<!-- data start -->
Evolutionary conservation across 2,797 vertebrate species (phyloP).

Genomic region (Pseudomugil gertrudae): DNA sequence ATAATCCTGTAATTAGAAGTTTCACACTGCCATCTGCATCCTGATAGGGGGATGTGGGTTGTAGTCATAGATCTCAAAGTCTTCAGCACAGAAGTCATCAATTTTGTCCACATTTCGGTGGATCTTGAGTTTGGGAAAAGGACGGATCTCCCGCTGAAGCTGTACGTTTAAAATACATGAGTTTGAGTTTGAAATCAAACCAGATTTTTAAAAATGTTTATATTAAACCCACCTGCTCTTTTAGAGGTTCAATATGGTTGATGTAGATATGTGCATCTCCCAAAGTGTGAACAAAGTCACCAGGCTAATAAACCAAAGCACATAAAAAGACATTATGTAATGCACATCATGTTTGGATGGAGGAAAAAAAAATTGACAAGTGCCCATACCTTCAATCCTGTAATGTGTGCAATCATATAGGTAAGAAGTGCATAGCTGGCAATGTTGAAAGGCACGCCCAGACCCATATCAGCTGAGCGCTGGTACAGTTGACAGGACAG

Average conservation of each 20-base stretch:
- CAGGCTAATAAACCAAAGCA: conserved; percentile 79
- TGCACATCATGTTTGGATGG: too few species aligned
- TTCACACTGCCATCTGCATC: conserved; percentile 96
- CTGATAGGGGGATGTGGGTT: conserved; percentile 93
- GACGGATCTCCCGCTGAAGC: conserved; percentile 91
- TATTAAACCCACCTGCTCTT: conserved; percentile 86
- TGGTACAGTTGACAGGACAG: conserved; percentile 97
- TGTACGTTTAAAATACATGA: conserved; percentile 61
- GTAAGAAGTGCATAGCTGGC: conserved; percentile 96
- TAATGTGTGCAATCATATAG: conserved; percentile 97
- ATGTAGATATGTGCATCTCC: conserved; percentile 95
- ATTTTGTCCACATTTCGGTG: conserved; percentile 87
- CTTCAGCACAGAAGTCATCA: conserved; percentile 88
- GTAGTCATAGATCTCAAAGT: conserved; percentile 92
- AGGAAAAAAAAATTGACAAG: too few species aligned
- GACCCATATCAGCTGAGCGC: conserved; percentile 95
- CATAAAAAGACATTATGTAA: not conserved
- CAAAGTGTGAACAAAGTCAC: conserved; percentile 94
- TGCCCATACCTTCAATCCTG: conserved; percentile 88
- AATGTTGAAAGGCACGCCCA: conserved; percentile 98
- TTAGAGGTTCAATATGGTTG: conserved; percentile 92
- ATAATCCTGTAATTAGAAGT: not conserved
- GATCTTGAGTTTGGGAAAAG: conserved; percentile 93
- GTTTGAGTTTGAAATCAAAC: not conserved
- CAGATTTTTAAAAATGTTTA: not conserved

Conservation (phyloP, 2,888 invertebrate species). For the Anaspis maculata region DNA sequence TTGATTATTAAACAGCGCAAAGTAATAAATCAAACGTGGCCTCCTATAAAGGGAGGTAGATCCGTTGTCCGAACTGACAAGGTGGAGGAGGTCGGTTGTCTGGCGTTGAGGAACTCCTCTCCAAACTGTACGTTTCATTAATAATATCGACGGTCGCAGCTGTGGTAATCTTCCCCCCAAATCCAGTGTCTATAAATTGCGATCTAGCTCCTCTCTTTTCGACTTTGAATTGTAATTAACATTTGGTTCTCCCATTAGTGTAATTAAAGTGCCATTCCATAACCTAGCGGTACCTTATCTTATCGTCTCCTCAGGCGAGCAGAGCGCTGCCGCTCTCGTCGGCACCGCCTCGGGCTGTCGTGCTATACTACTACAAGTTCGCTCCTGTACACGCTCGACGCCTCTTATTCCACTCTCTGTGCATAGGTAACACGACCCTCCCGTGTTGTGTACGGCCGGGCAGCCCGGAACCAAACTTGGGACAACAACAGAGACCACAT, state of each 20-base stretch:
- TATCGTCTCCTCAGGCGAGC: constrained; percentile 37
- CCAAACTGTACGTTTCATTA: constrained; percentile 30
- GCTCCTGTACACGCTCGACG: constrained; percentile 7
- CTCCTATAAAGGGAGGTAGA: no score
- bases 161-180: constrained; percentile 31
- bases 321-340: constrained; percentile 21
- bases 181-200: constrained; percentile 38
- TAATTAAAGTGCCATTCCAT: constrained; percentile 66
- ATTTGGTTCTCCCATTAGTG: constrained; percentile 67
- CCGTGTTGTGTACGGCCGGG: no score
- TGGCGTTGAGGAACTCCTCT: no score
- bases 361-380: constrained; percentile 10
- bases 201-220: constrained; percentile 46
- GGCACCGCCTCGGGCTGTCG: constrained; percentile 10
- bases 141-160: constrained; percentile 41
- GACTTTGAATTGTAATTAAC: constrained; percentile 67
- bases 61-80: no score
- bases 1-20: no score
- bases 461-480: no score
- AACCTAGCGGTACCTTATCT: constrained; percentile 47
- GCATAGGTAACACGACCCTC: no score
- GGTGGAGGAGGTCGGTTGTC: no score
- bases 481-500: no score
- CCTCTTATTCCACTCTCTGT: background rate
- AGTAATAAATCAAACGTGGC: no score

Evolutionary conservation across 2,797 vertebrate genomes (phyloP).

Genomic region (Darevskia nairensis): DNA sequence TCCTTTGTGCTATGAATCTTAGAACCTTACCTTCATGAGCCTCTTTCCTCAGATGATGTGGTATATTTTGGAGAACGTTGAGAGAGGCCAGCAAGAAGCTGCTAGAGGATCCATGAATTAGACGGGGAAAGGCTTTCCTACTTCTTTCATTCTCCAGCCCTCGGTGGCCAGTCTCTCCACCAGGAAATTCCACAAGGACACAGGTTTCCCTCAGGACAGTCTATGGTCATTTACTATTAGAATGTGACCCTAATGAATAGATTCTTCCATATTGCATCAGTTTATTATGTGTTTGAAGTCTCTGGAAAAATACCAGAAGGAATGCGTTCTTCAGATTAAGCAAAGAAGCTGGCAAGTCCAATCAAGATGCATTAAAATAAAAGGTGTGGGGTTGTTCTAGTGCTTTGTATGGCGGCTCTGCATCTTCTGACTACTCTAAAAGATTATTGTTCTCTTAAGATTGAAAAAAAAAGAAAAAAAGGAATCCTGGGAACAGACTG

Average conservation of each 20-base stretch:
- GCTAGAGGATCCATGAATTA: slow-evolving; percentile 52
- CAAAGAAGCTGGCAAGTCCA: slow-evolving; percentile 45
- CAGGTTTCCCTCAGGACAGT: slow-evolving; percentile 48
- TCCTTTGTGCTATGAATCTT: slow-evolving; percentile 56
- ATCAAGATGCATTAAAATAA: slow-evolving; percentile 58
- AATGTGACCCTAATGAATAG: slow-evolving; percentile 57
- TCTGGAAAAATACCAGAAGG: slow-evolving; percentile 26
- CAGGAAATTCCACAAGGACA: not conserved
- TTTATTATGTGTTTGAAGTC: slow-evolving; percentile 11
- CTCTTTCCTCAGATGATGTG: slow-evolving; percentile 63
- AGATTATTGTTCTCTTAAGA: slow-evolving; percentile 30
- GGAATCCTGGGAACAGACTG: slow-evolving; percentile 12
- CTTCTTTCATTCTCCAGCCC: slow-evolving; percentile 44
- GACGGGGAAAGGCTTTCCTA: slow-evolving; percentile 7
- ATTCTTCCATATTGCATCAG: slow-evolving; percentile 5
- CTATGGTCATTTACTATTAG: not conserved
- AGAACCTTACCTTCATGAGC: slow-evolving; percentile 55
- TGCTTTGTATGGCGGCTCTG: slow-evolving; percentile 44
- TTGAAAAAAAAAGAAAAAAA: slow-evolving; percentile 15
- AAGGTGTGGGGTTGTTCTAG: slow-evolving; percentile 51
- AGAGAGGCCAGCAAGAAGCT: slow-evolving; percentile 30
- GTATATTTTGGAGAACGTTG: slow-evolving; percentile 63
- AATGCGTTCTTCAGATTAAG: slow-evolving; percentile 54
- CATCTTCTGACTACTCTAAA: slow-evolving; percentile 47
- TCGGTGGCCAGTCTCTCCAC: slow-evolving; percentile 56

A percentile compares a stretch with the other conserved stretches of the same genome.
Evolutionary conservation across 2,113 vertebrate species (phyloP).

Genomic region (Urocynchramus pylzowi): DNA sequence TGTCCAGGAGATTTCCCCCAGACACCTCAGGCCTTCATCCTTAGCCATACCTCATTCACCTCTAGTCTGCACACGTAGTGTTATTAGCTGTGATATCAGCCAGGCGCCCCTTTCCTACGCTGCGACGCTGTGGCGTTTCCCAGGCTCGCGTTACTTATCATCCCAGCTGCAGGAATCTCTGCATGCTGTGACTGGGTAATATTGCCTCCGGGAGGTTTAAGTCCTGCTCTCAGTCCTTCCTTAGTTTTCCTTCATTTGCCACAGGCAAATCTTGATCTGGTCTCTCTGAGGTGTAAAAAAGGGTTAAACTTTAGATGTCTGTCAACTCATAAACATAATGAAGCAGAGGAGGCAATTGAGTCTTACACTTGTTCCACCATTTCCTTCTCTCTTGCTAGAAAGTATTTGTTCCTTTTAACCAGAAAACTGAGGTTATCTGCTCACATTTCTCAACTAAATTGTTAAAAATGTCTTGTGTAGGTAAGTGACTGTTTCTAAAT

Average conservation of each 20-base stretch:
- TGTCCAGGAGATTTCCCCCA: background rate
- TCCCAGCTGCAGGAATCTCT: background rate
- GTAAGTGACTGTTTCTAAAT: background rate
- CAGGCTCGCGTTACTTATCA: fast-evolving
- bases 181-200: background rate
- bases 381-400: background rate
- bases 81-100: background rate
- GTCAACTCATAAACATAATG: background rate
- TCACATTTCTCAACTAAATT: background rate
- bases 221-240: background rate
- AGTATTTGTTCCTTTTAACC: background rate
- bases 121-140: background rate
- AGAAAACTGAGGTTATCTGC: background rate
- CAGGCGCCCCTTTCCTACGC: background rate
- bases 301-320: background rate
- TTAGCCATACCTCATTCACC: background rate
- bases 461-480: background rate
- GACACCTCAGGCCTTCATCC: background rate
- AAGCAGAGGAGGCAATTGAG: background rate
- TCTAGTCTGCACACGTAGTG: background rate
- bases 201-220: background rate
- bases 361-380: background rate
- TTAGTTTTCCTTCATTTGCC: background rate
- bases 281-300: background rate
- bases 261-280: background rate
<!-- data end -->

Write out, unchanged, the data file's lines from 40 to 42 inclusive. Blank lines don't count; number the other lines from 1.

- TGGCGTTGAGGAACTCCTCT: no score
- bases 361-380: constrained; percentile 10
- bases 201-220: constrained; percentile 46